Inspiring a new generation of thinkers

AtWork is an itinerant educational format and is a key tool of the Quality Education program of the Moleskine Foundation.

It was conceived by lettera27 and the curator Simon Njami, that uses the creative process to stimulate critical thinking and debate among the participants.

AtWork has started its journey in 2012 in Dakar and since then it continued to travel around the African continent and beyond with the vision to inspire a panafrican and global network of creative thinkers.

What is AtWork?

The AtWork format consists of 3 main elements:

1. Workshop

The key element of AtWork is a workshop conducted by an artist or a curator on a chosen topic. The topic stimulates  collective discussion and a personal self-reflection on issues such as identity, diversity, culture and community.

As a final output of the workshop each student produces a personalized notebook, which fixes the process of self-reflection triggered by the workshop. Each notebook takes on its own character and is the reflection of a thought at work.

AtWork Kampala, photo by Clare McLay

2. Exhibition


The produced notebooks are exhibited in an art show, co- curated by the students themselves.

The participants may then choose to donate their works to our collection of ‘artist notebooks’, unique pieces of work created by different artists on Moleskine notebooks, among which Bili Bidjocka, Antonio Marras, Maurice Pefura, Sigur Rós, Marina Spadafora, Pascale Marthine Tayou, Pélagie Gbaguidi, Mwangi Hutter, Giorgio Vigna and many others. The collection is used to help support the Foundation’s activities.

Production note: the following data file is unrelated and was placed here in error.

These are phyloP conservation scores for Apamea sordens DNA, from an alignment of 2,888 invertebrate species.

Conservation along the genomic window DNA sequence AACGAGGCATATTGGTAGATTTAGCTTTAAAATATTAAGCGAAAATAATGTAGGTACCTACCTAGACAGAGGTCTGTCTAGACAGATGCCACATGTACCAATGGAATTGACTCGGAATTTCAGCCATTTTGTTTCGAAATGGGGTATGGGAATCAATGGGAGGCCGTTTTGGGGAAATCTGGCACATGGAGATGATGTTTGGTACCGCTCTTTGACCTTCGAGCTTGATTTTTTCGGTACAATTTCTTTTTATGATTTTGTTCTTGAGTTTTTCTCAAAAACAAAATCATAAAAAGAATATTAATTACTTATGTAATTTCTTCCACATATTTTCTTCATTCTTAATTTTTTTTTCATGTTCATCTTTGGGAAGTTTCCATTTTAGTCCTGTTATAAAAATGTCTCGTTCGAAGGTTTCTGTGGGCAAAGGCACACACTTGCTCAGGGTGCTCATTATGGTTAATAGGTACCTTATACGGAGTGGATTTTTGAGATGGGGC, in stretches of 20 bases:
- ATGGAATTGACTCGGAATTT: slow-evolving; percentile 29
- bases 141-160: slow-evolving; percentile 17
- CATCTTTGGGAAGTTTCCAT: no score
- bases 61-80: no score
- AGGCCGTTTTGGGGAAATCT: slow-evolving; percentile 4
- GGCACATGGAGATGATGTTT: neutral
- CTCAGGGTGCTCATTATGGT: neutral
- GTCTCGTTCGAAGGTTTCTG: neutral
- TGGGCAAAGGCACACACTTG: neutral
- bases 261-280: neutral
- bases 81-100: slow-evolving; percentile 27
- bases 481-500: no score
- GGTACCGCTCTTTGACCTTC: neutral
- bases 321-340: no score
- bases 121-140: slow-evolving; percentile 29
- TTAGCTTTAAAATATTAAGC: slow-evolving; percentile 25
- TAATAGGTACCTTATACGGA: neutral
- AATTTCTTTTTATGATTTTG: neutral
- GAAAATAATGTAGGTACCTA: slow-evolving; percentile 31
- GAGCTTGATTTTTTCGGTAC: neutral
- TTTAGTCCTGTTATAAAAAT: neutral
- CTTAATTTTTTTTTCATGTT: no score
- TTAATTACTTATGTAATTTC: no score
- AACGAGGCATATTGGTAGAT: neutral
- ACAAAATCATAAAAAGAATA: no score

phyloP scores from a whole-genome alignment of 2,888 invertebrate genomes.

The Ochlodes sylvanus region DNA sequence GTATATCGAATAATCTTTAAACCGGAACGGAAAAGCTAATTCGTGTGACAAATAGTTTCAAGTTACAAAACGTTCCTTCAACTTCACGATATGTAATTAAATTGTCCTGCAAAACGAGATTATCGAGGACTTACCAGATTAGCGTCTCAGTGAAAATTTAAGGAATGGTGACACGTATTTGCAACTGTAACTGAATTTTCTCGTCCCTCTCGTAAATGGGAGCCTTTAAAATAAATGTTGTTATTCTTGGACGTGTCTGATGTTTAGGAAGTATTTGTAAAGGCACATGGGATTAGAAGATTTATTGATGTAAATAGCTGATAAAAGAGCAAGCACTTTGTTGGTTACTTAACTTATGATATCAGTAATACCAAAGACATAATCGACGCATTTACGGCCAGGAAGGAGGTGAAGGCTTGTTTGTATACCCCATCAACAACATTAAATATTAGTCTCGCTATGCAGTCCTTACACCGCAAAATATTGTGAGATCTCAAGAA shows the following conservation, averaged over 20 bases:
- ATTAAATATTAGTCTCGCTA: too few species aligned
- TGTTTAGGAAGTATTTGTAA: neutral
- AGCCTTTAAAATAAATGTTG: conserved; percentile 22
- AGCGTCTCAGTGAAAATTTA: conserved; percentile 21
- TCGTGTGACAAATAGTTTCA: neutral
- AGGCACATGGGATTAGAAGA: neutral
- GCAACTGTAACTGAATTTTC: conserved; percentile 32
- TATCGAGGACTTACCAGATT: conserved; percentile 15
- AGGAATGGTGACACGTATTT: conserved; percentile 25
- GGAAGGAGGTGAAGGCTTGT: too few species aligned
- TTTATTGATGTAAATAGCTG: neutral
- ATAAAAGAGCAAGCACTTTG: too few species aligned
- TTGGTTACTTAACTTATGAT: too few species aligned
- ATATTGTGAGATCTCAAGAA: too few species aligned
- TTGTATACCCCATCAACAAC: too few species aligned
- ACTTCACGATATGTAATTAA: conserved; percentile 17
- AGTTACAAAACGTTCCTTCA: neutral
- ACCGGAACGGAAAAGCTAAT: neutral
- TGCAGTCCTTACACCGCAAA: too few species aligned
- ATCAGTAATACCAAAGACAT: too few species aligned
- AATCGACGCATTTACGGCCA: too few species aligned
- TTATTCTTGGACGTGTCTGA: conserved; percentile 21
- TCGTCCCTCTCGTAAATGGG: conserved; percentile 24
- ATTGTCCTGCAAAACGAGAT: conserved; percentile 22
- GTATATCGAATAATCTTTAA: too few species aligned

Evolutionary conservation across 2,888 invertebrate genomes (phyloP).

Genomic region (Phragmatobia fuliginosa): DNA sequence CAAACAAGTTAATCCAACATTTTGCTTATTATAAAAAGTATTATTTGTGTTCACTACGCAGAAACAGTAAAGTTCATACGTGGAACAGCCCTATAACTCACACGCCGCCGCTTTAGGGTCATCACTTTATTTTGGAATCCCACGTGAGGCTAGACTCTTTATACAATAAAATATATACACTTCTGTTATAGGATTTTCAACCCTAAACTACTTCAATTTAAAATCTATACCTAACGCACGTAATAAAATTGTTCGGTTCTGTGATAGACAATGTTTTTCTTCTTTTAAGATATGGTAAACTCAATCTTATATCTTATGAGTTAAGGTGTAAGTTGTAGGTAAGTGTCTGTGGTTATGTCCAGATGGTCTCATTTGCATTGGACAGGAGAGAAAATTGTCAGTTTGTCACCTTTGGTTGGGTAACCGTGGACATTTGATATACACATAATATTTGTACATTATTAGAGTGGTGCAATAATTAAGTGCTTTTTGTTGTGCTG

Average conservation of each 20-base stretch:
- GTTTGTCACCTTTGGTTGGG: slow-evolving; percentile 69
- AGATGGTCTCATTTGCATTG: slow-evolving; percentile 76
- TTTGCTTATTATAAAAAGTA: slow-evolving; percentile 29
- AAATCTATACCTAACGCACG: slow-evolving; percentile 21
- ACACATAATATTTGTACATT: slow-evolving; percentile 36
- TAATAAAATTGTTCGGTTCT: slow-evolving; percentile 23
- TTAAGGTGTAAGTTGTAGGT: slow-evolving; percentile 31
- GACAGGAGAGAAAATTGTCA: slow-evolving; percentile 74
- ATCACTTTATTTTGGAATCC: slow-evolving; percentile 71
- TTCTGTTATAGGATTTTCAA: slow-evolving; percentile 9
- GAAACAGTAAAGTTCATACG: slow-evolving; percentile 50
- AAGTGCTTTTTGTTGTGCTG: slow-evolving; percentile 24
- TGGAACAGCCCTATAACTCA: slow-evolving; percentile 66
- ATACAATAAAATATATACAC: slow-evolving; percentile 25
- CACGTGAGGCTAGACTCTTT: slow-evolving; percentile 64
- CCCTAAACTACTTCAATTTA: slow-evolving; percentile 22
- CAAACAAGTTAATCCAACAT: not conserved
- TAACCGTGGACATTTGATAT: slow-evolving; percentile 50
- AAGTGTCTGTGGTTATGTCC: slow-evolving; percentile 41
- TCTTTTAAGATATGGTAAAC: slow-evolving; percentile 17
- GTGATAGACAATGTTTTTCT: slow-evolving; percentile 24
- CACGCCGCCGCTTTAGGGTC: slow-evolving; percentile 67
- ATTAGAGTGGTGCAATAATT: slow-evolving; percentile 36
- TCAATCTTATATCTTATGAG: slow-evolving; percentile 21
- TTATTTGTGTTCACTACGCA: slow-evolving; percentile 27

AtWork Abidjan Chapter 02 exhibition, 2014

3. Community

All the workshop participants become part of the AtWork Community, a group of international artists, students, curators, cultural organizations, intellectuals, who believe that art can be a tool for social transformation.

AtWork Kampala, photo by Solomon Okurut

“I think people who are confronted with art should be a bit freer to think about themselves, and someone who is free is someone who is willing to transform their society.”

Simon Njami — Advisor

Why is this important?

There is a widespread problem with the vast majority of institutional educational systems in Africa and beyond. Too often, educational institutions teach young people only to master rules and memorize facts, entrapping students within the boundaries of hierarchy and conformism. With AtWork we want to provide those young people with another form of learning and knowledge acquisition and help them to think differently, to get out of their comfort zones, to be free to question the society around them.

Who is the target?
Students, young creative talents.

AtWork Cairo Chapter 04, photo by Luca Dimoon

Summary

Conceived by
lettera27 and Simon Njami

Online platform
at-work.org

Advisor
Simon Njami

Colophon

Partners
Kër Thiossane, Dakar, Senegal
Fondation Donwahi, Abidjan, Ivory Coast
Al Riwaq Art Space, Manama, Bahrain
Kunstenfestival, Watou, Belgium
mARTadero, Cochabamba, Bolivia
Makarere University, Kampala, Uganda
Maisha Foundation, Kampala, Uganda
Polimoda, Florence, Italy
Nation25, Venice, Italy
Darb 1718, Cairo, Egypt
Something Else, Off Biennale Cairo
Fondazione Fotografia Modena, Modena, Italy
State of Concept, Athens, Greece
Tandem Europe
Onassis Cultural Centre, Athens, Greece
FARE, Milan, Italy
Leo Burnett, Milan, Italy
Desta for Africa, Addis Ababa, Ethiopia
National Gallery of Zimbabwe, Harare, Zimbabwe
Hangar, Lisbon, Portugal